An Emperor Of Peace Leaves A Legacy

This past week has marked an important peaceful event for countries affected by World War II.  August 15, 1945 is when then-ruler of Japan Emperor Hirohito announced via the radio that the country was surrendering its position in the war. This announcement signalled the end of the Second World War and Japan’s defeat. Every year the nation holds a ceremony in Nippon Budokan, located in Tokyo’s Chiyoda Ward, to commemorate those who died during the war, both civilians and soldiers. The event is attended by the Japanese Prime Minister Shinzo Abe, the Emperor Akihito, and the Empress Michiko. This year’s ceremony was Emperor Akihito’s last as Emperor. In the afternoon there is a moment of silence to remember the moment on August 15, 1945, when the announcement was made. The wars Japan waged in the 1930s and 1940s left 3.1 million Japanese people dead.

The commemoration for the dead and the end of the war is not without tension regarding acknowledgment of Japan’s sacrifice. There is a shrine in Yasukuni to commemorate 14 Japanese leaders in the war, all of whom have been convicted of war crimes by an allied tribunal. The shrine is not visited by Prime Minister Abe because of Tokyo’s fragile relations with Seoul and Beijing. Japan occupied Korea from 1910 to 1940, and also invaded a part of China. Reports believe China’s relations with Japan have long been haunted by the country’s belief that Japan has failed to atone for its occupation of Chinese territory.

Japan Times reports that World War II is the one event Emperor Akihito found most memorable when he was interviewed by reporters several days before his 80th birthday. Although Emperor Akihito was born in 1933 and was sent away from Tokyo when America officially declared war on Japan, he returned to find a devastated city.

Japan’s post-war constitution makes it difficult for Emperors to express personal opinions on political activities, as they are supposed to hold a politically neutral position. However, Yuji Otabe, professor emeritus of Japanese history at Shizuoka University of Welfare, comments that it appears both post-war emperors, Hirohito and Akihito, have expressed remorse and regret for World War II. Over the past 30 years Emperor Akihito and Empress Michiko have visited memorials, war survivors, and war-related sites. They have prayed for their losses and the losses of all nationalities. Although explicit apologies are hard to make due to constitutional law, the implications of Emperor Akihito’s actions have served as an attempt to confront and heal from the damages of war. Emperor Akihito has made several famous comments hinting at his position on war, such as “I treasure the preciousness of peace.” The defeat of Japan in World War II has had ongoing effects, some of which the leaders of Japan have worked to repair peacefully. International relations and unity between the Japanese people and their government have improved. Prime Minister Abe has sought a peaceful solution by not attending the shrine dedicated to Japan’s wartime leaders out of international consideration. However, he did send a gift to the shrine, over which South Korea’s Foreign Ministry expressed deep disappointment. Prime Minister Abe’s choice to send a gift has fuelled the belief that Japan lacks introspection and ownership over their aggression in the war.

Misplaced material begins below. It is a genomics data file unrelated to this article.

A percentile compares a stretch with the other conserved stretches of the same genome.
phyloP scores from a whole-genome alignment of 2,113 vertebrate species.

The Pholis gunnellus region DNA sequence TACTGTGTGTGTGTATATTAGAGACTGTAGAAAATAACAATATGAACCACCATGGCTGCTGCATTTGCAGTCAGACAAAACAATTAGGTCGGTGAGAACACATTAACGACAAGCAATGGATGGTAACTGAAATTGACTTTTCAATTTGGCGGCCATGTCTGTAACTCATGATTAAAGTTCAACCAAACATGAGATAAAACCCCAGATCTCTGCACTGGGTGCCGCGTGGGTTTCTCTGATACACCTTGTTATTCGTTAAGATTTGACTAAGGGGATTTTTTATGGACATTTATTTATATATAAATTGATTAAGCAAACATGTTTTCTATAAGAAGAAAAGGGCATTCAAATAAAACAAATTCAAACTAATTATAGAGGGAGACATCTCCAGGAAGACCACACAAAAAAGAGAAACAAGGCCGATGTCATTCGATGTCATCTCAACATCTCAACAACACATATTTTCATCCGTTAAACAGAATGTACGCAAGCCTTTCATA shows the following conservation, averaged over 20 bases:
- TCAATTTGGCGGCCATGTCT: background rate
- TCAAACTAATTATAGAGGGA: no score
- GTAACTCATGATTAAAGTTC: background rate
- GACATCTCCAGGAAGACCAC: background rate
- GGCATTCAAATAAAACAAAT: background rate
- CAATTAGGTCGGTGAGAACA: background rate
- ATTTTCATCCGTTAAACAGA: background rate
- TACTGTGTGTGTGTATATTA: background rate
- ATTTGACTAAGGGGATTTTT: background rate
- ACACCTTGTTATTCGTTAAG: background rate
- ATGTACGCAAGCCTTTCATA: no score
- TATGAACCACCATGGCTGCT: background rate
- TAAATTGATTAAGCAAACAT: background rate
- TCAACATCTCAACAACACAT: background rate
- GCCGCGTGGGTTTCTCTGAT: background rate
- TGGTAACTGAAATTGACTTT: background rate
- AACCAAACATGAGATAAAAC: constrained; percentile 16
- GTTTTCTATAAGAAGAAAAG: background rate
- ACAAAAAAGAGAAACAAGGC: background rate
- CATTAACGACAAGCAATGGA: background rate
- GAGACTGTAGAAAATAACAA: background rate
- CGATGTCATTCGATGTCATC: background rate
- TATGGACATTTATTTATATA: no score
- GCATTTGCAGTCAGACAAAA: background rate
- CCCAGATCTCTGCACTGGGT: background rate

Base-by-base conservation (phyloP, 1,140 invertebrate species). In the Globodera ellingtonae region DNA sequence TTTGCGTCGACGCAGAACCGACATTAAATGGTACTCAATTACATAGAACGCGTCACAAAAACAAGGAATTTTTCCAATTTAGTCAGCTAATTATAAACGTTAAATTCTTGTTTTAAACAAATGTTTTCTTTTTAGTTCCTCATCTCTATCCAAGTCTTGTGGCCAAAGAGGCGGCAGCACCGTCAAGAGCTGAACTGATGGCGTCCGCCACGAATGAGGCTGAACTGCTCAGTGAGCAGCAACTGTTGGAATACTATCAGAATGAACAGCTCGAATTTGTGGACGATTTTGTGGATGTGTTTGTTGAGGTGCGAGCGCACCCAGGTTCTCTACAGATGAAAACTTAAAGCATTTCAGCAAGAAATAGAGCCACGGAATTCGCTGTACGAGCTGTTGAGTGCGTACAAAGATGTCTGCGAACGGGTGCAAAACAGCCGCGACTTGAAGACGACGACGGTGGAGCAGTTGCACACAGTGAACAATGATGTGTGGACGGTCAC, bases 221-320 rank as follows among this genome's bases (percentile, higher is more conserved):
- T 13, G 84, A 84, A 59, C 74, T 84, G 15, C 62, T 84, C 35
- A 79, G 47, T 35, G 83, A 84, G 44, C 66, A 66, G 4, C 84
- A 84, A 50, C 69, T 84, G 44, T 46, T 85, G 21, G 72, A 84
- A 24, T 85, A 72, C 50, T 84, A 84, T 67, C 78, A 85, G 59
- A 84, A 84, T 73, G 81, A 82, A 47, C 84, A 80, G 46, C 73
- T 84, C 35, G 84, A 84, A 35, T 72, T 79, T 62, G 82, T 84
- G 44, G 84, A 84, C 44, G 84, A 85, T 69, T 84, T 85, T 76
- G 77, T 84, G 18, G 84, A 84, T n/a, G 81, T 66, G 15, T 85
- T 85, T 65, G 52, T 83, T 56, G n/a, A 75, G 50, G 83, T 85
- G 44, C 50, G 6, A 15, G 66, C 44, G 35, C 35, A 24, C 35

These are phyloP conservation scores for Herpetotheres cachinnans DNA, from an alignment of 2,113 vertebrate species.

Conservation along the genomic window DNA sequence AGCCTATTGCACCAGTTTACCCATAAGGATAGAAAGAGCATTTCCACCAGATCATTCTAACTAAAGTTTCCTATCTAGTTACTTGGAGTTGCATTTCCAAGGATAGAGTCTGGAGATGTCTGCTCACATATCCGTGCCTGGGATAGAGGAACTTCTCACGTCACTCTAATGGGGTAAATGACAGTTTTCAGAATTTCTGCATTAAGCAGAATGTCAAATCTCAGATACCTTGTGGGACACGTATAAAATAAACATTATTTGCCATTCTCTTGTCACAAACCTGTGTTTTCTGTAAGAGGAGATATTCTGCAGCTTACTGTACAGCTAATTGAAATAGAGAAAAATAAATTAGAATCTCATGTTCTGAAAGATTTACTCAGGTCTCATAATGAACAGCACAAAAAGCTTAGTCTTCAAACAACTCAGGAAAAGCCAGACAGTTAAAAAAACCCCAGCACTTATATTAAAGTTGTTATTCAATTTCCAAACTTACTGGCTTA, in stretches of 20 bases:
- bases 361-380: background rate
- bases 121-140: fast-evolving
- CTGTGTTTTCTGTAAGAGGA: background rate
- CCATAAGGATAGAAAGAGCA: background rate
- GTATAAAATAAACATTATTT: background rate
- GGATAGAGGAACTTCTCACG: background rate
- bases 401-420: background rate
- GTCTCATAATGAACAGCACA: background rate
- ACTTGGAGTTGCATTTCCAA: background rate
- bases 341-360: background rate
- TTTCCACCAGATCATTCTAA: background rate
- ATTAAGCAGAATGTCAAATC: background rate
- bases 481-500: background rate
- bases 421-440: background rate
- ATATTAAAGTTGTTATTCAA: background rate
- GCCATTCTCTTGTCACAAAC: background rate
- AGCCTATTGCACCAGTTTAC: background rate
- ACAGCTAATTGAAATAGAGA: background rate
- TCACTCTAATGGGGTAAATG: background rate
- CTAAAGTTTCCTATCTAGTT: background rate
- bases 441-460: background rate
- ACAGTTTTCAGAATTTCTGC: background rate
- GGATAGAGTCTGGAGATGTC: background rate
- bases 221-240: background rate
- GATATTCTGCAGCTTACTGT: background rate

Despite this, Emperor Akihito has become a symbol of peace, democracy, and reconciliation due to his work over the past three decades. His speech at the ceremony on August 15, 2018 possessed the same regretful tone as the speech he made on the 70th anniversary of the end of World War II. “I earnestly hope that the ravages of war will never be repeated,” he stated. The Emperor’s legacy has been one of peace and reparation, and one which has earned him international respect and appreciation for his work.

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    The Organization for World Peace